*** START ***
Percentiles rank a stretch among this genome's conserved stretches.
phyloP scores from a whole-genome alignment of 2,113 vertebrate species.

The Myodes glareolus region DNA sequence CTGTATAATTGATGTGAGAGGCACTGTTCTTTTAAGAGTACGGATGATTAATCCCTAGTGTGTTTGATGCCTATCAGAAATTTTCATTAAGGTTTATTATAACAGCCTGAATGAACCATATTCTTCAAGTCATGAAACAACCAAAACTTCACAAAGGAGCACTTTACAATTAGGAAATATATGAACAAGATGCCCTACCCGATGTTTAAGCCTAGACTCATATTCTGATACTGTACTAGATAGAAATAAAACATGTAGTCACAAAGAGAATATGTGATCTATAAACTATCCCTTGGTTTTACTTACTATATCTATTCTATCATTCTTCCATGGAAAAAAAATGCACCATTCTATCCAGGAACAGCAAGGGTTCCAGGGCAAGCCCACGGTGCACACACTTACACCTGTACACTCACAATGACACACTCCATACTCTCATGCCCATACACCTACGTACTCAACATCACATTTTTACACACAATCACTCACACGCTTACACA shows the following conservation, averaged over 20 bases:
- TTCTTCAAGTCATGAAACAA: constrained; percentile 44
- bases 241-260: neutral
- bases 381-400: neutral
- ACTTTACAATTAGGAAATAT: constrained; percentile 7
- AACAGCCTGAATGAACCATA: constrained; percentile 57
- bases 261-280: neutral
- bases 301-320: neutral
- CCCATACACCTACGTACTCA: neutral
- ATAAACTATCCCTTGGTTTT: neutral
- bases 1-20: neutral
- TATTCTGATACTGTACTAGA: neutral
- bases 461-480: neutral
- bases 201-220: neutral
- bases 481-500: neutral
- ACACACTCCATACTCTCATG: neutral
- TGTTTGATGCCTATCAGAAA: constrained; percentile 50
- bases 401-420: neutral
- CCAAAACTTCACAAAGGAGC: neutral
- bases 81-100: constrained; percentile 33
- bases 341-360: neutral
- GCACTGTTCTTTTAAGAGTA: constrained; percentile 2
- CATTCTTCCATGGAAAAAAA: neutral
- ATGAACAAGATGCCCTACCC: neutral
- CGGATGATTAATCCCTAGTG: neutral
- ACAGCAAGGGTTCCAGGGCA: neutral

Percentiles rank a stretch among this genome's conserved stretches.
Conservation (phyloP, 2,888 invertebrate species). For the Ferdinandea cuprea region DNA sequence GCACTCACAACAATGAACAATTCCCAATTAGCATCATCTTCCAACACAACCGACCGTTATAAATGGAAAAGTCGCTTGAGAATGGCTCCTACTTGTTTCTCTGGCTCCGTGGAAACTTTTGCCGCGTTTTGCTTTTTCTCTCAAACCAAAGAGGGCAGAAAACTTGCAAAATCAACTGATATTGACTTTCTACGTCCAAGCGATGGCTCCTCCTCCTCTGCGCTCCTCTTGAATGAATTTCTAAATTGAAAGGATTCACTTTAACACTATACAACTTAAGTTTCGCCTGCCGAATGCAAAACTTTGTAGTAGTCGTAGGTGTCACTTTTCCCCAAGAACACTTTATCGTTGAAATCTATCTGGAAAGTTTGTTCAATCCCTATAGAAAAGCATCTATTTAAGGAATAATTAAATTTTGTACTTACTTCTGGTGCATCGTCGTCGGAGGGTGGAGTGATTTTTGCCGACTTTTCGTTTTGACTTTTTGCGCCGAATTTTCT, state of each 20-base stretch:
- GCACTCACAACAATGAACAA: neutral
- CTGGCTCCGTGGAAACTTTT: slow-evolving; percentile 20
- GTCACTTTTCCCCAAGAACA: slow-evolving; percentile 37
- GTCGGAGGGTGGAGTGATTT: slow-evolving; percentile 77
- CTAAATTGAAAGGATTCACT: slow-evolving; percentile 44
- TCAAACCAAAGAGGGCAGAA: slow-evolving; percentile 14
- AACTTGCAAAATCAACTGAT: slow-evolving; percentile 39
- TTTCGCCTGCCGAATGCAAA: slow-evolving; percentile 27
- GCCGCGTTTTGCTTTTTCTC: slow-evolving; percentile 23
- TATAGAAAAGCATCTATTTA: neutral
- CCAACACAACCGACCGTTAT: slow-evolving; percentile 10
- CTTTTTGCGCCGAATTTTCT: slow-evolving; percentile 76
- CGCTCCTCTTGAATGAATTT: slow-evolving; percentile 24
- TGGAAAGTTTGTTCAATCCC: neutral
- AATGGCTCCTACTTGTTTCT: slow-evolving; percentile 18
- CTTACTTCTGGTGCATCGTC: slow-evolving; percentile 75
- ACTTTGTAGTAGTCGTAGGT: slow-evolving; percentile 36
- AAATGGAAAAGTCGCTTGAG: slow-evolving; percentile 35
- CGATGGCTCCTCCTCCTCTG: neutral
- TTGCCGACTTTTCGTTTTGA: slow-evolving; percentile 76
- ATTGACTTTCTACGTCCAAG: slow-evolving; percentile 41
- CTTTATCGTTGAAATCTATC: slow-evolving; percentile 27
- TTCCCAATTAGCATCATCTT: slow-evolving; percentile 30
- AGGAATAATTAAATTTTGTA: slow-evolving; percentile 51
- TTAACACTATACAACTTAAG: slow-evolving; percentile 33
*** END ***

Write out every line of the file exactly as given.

Percentiles rank a stretch among this genome's conserved stretches.
phyloP scores from a whole-genome alignment of 2,113 vertebrate species.

The Myodes glareolus region DNA sequence CTGTATAATTGATGTGAGAGGCACTGTTCTTTTAAGAGTACGGATGATTAATCCCTAGTGTGTTTGATGCCTATCAGAAATTTTCATTAAGGTTTATTATAACAGCCTGAATGAACCATATTCTTCAAGTCATGAAACAACCAAAACTTCACAAAGGAGCACTTTACAATTAGGAAATATATGAACAAGATGCCCTACCCGATGTTTAAGCCTAGACTCATATTCTGATACTGTACTAGATAGAAATAAAACATGTAGTCACAAAGAGAATATGTGATCTATAAACTATCCCTTGGTTTTACTTACTATATCTATTCTATCATTCTTCCATGGAAAAAAAATGCACCATTCTATCCAGGAACAGCAAGGGTTCCAGGGCAAGCCCACGGTGCACACACTTACACCTGTACACTCACAATGACACACTCCATACTCTCATGCCCATACACCTACGTACTCAACATCACATTTTTACACACAATCACTCACACGCTTACACA shows the following conservation, averaged over 20 bases:
- TTCTTCAAGTCATGAAACAA: constrained; percentile 44
- bases 241-260: neutral
- bases 381-400: neutral
- ACTTTACAATTAGGAAATAT: constrained; percentile 7
- AACAGCCTGAATGAACCATA: constrained; percentile 57
- bases 261-280: neutral
- bases 301-320: neutral
- CCCATACACCTACGTACTCA: neutral
- ATAAACTATCCCTTGGTTTT: neutral
- bases 1-20: neutral
- TATTCTGATACTGTACTAGA: neutral
- bases 461-480: neutral
- bases 201-220: neutral
- bases 481-500: neutral
- ACACACTCCATACTCTCATG: neutral
- TGTTTGATGCCTATCAGAAA: constrained; percentile 50
- bases 401-420: neutral
- CCAAAACTTCACAAAGGAGC: neutral
- bases 81-100: constrained; percentile 33
- bases 341-360: neutral
- GCACTGTTCTTTTAAGAGTA: constrained; percentile 2
- CATTCTTCCATGGAAAAAAA: neutral
- ATGAACAAGATGCCCTACCC: neutral
- CGGATGATTAATCCCTAGTG: neutral
- ACAGCAAGGGTTCCAGGGCA: neutral

Percentiles rank a stretch among this genome's conserved stretches.
Conservation (phyloP, 2,888 invertebrate species). For the Ferdinandea cuprea region DNA sequence GCACTCACAACAATGAACAATTCCCAATTAGCATCATCTTCCAACACAACCGACCGTTATAAATGGAAAAGTCGCTTGAGAATGGCTCCTACTTGTTTCTCTGGCTCCGTGGAAACTTTTGCCGCGTTTTGCTTTTTCTCTCAAACCAAAGAGGGCAGAAAACTTGCAAAATCAACTGATATTGACTTTCTACGTCCAAGCGATGGCTCCTCCTCCTCTGCGCTCCTCTTGAATGAATTTCTAAATTGAAAGGATTCACTTTAACACTATACAACTTAAGTTTCGCCTGCCGAATGCAAAACTTTGTAGTAGTCGTAGGTGTCACTTTTCCCCAAGAACACTTTATCGTTGAAATCTATCTGGAAAGTTTGTTCAATCCCTATAGAAAAGCATCTATTTAAGGAATAATTAAATTTTGTACTTACTTCTGGTGCATCGTCGTCGGAGGGTGGAGTGATTTTTGCCGACTTTTCGTTTTGACTTTTTGCGCCGAATTTTCT, state of each 20-base stretch:
- GCACTCACAACAATGAACAA: neutral
- CTGGCTCCGTGGAAACTTTT: slow-evolving; percentile 20
- GTCACTTTTCCCCAAGAACA: slow-evolving; percentile 37
- GTCGGAGGGTGGAGTGATTT: slow-evolving; percentile 77
- CTAAATTGAAAGGATTCACT: slow-evolving; percentile 44
- TCAAACCAAAGAGGGCAGAA: slow-evolving; percentile 14
- AACTTGCAAAATCAACTGAT: slow-evolving; percentile 39
- TTTCGCCTGCCGAATGCAAA: slow-evolving; percentile 27
- GCCGCGTTTTGCTTTTTCTC: slow-evolving; percentile 23
- TATAGAAAAGCATCTATTTA: neutral
- CCAACACAACCGACCGTTAT: slow-evolving; percentile 10
- CTTTTTGCGCCGAATTTTCT: slow-evolving; percentile 76
- CGCTCCTCTTGAATGAATTT: slow-evolving; percentile 24
- TGGAAAGTTTGTTCAATCCC: neutral
- AATGGCTCCTACTTGTTTCT: slow-evolving; percentile 18
- CTTACTTCTGGTGCATCGTC: slow-evolving; percentile 75
- ACTTTGTAGTAGTCGTAGGT: slow-evolving; percentile 36
- AAATGGAAAAGTCGCTTGAG: slow-evolving; percentile 35
- CGATGGCTCCTCCTCCTCTG: neutral
- TTGCCGACTTTTCGTTTTGA: slow-evolving; percentile 76
- ATTGACTTTCTACGTCCAAG: slow-evolving; percentile 41
- CTTTATCGTTGAAATCTATC: slow-evolving; percentile 27
- TTCCCAATTAGCATCATCTT: slow-evolving; percentile 30
- AGGAATAATTAAATTTTGTA: slow-evolving; percentile 51
- TTAACACTATACAACTTAAG: slow-evolving; percentile 33